Try: A random challenge routine

Integrate a daily “random challenge” into your routine. This could involve doing a task in a different way, trying something new, or intentionally exposing yourself to minor discomfort. The key is to introduce a small element of unpredictability into your day.

  1. Each morning, pick a small challenge for the day. It could be as simple as taking a different route to work, changing the order of your routine, or initiating a conversation with someone you don’t know well.
  2. At the end of the day, reflect on how you adapted to the challenge. Consider your initial feelings, the adjustments you made, and the outcomes. This process reinforces your ability to handle unexpected situations and builds resilience over time.

This practice helps condition your mind to be more flexible and responsive in the face of change.  By intentionally seeking out and embracing small challenges, you’ll develop the resilience needed to navigate larger, unforeseen changes with greater ease.

Practise self-compassion

It’s important to be kind to yourself daily. We often hold ourselves to high standards, and when we don’t meet them, self-criticism can take a toll on our resilience. Practising self-compassion involves treating yourself with the same kindness and understanding you would offer a friend when faced with setbacks. When you treat yourself with kindness, you build a more positive self-image and reinforce your emotional resilience.

Try: Daily self-compassion affirmation 

This practice serves as a gentle reminder to approach setbacks with self-compassion rather than harsh self-criticism, contributing to the development of a more positive self-image and reinforcing emotional resilience over time.

  1. Find a quiet space where you can reflect without distractions.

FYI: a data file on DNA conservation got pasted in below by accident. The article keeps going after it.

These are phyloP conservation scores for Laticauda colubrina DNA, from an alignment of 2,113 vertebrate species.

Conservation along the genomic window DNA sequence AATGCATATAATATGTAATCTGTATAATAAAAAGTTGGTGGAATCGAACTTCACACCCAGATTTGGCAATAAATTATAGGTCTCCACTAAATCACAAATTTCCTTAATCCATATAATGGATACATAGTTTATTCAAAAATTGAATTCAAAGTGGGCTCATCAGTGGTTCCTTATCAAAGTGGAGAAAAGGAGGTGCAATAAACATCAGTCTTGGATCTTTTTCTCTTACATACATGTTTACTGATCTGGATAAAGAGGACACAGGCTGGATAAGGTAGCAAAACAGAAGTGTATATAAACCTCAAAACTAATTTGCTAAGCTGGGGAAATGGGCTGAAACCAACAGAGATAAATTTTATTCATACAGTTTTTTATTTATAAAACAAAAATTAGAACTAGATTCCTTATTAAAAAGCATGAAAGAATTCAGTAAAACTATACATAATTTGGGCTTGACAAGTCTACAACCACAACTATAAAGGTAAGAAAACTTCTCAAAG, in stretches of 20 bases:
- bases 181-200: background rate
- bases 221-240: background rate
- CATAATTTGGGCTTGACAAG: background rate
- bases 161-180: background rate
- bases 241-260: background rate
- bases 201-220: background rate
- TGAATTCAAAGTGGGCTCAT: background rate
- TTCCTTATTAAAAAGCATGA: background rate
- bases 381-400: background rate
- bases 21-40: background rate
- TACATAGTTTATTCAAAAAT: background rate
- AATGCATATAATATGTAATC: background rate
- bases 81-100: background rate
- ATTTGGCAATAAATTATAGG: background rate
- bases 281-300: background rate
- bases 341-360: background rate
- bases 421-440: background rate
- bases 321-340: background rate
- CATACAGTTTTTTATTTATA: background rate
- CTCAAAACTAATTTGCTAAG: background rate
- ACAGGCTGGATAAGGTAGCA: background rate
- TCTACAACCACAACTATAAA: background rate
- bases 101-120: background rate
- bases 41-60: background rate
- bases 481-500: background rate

2. Read aloud or recite a personalised affirmation. For example: “Today, I will be kind to myself, acknowledging that I am deserving of compassion. When faced with challenges, I will treat myself with the same kindness and understanding that I would offer to a friend. I recognise that setbacks are a part of life, and they do not define my worth. In moments of difficulty, I choose self-compassion over self-criticism.”
  3. Repeat this affirmation daily, either in the morning as part of your routine or whenever you find a quiet moment. 
  4. Customise the affirmation to address specific challenges or situations you anticipate in your day. This personalisation makes the affirmation more relevant and impactful.
  5. This affirmation can also be used as part of ‘Catch, Check, Change’, a technique designed to help individuals identify and change negative thought patterns. By ‘catching’ negative thoughts, ‘checking’ if what you’re thinking is true, and ‘changing’ the thought by replacing it with a more balanced or positive perspective, individuals can develop more adaptive thought patterns, leading to improved emotional well-being and coping mechanisms.

Resilience isn’t an innate trait; it’s a resource that can be developed through daily practice. By incorporating mindfulness, setting achievable goals, fostering positive relationships, embracing change, and practising self-compassion, you can build your resilience and face life’s challenges with a greater sense of strength and adaptability. These habits empower you to thrive in the face of adversity and maintain your well-being in a constantly changing world.

About Author

Peta Sigley is the CEO and Co-founder of Springfox, Australia’s leading providers of evidence-based resilience training for individuals and organisations. Peta has a background in psychology and education, and works extensively with individuals, teams and organisations to help build resilience and enhance performance and wellbeing – both in the workplace and outside it.